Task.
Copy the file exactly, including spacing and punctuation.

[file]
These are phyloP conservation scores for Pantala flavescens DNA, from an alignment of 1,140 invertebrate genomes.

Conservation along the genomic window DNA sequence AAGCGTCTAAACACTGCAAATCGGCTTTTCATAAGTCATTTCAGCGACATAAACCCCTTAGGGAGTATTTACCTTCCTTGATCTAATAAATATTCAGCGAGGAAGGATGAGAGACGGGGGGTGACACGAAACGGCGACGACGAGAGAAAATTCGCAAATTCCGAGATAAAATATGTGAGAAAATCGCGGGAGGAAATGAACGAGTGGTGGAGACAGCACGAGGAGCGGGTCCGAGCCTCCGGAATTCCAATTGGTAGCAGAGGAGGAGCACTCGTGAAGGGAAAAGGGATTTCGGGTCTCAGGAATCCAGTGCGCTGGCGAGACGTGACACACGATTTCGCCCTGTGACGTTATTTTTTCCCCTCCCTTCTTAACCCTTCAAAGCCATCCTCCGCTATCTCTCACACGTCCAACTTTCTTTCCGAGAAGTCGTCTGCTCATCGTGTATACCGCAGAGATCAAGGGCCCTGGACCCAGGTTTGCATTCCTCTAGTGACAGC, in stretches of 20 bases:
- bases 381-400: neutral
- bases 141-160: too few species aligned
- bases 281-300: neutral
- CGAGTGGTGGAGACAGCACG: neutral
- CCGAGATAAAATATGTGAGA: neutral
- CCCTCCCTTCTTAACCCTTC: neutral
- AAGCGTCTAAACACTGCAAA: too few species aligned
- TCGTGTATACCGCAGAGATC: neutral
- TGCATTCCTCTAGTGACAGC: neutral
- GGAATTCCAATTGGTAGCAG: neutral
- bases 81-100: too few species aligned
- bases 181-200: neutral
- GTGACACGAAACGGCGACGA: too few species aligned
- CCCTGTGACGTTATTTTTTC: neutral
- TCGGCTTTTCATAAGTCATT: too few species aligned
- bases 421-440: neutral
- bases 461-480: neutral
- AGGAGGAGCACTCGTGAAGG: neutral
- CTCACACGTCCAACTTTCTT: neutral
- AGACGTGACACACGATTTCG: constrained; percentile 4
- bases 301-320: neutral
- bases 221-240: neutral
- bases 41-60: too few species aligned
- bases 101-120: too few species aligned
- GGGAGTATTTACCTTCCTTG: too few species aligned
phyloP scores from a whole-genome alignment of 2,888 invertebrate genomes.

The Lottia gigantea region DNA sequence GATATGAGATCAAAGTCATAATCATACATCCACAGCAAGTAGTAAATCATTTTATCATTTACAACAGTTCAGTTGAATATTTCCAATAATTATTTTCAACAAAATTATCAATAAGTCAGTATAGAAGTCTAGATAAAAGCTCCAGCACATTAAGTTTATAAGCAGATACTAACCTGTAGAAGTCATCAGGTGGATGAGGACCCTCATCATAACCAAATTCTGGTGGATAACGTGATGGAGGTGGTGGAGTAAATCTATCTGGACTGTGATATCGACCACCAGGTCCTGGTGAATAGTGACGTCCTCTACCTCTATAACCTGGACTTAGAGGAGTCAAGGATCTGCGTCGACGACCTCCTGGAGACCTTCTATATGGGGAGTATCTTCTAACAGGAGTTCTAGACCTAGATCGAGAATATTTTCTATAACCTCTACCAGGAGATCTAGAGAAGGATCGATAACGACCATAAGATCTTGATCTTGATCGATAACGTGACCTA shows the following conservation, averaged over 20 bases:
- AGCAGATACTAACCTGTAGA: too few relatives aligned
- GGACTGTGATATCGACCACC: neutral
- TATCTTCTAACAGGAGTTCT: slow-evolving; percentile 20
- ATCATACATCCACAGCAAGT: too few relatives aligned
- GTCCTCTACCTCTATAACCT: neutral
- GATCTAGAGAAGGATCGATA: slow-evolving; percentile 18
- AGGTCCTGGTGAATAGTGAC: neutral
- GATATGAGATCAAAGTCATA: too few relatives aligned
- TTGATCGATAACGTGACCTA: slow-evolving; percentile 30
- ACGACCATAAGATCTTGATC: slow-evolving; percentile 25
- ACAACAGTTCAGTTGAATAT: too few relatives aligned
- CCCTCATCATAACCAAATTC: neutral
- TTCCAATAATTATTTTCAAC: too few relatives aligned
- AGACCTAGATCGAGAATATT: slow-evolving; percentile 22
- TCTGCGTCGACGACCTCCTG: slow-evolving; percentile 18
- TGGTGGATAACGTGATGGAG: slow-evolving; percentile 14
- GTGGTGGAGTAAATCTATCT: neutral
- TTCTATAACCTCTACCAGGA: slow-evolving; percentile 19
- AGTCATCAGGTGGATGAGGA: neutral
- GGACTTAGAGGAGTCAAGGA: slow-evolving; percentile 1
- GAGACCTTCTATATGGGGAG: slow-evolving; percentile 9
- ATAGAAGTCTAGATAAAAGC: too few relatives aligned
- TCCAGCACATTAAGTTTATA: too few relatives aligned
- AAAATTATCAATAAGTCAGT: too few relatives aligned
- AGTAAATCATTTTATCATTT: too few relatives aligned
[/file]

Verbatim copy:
These are phyloP conservation scores for Pantala flavescens DNA, from an alignment of 1,140 invertebrate genomes.

Conservation along the genomic window DNA sequence AAGCGTCTAAACACTGCAAATCGGCTTTTCATAAGTCATTTCAGCGACATAAACCCCTTAGGGAGTATTTACCTTCCTTGATCTAATAAATATTCAGCGAGGAAGGATGAGAGACGGGGGGTGACACGAAACGGCGACGACGAGAGAAAATTCGCAAATTCCGAGATAAAATATGTGAGAAAATCGCGGGAGGAAATGAACGAGTGGTGGAGACAGCACGAGGAGCGGGTCCGAGCCTCCGGAATTCCAATTGGTAGCAGAGGAGGAGCACTCGTGAAGGGAAAAGGGATTTCGGGTCTCAGGAATCCAGTGCGCTGGCGAGACGTGACACACGATTTCGCCCTGTGACGTTATTTTTTCCCCTCCCTTCTTAACCCTTCAAAGCCATCCTCCGCTATCTCTCACACGTCCAACTTTCTTTCCGAGAAGTCGTCTGCTCATCGTGTATACCGCAGAGATCAAGGGCCCTGGACCCAGGTTTGCATTCCTCTAGTGACAGC, in stretches of 20 bases:
- bases 381-400: neutral
- bases 141-160: too few species aligned
- bases 281-300: neutral
- CGAGTGGTGGAGACAGCACG: neutral
- CCGAGATAAAATATGTGAGA: neutral
- CCCTCCCTTCTTAACCCTTC: neutral
- AAGCGTCTAAACACTGCAAA: too few species aligned
- TCGTGTATACCGCAGAGATC: neutral
- TGCATTCCTCTAGTGACAGC: neutral
- GGAATTCCAATTGGTAGCAG: neutral
- bases 81-100: too few species aligned
- bases 181-200: neutral
- GTGACACGAAACGGCGACGA: too few species aligned
- CCCTGTGACGTTATTTTTTC: neutral
- TCGGCTTTTCATAAGTCATT: too few species aligned
- bases 421-440: neutral
- bases 461-480: neutral
- AGGAGGAGCACTCGTGAAGG: neutral
- CTCACACGTCCAACTTTCTT: neutral
- AGACGTGACACACGATTTCG: constrained; percentile 4
- bases 301-320: neutral
- bases 221-240: neutral
- bases 41-60: too few species aligned
- bases 101-120: too few species aligned
- GGGAGTATTTACCTTCCTTG: too few species aligned
phyloP scores from a whole-genome alignment of 2,888 invertebrate genomes.

The Lottia gigantea region DNA sequence GATATGAGATCAAAGTCATAATCATACATCCACAGCAAGTAGTAAATCATTTTATCATTTACAACAGTTCAGTTGAATATTTCCAATAATTATTTTCAACAAAATTATCAATAAGTCAGTATAGAAGTCTAGATAAAAGCTCCAGCACATTAAGTTTATAAGCAGATACTAACCTGTAGAAGTCATCAGGTGGATGAGGACCCTCATCATAACCAAATTCTGGTGGATAACGTGATGGAGGTGGTGGAGTAAATCTATCTGGACTGTGATATCGACCACCAGGTCCTGGTGAATAGTGACGTCCTCTACCTCTATAACCTGGACTTAGAGGAGTCAAGGATCTGCGTCGACGACCTCCTGGAGACCTTCTATATGGGGAGTATCTTCTAACAGGAGTTCTAGACCTAGATCGAGAATATTTTCTATAACCTCTACCAGGAGATCTAGAGAAGGATCGATAACGACCATAAGATCTTGATCTTGATCGATAACGTGACCTA shows the following conservation, averaged over 20 bases:
- AGCAGATACTAACCTGTAGA: too few relatives aligned
- GGACTGTGATATCGACCACC: neutral
- TATCTTCTAACAGGAGTTCT: slow-evolving; percentile 20
- ATCATACATCCACAGCAAGT: too few relatives aligned
- GTCCTCTACCTCTATAACCT: neutral
- GATCTAGAGAAGGATCGATA: slow-evolving; percentile 18
- AGGTCCTGGTGAATAGTGAC: neutral
- GATATGAGATCAAAGTCATA: too few relatives aligned
- TTGATCGATAACGTGACCTA: slow-evolving; percentile 30
- ACGACCATAAGATCTTGATC: slow-evolving; percentile 25
- ACAACAGTTCAGTTGAATAT: too few relatives aligned
- CCCTCATCATAACCAAATTC: neutral
- TTCCAATAATTATTTTCAAC: too few relatives aligned
- AGACCTAGATCGAGAATATT: slow-evolving; percentile 22
- TCTGCGTCGACGACCTCCTG: slow-evolving; percentile 18
- TGGTGGATAACGTGATGGAG: slow-evolving; percentile 14
- GTGGTGGAGTAAATCTATCT: neutral
- TTCTATAACCTCTACCAGGA: slow-evolving; percentile 19
- AGTCATCAGGTGGATGAGGA: neutral
- GGACTTAGAGGAGTCAAGGA: slow-evolving; percentile 1
- GAGACCTTCTATATGGGGAG: slow-evolving; percentile 9
- ATAGAAGTCTAGATAAAAGC: too few relatives aligned
- TCCAGCACATTAAGTTTATA: too few relatives aligned
- AAAATTATCAATAAGTCAGT: too few relatives aligned
- AGTAAATCATTTTATCATTT: too few relatives aligned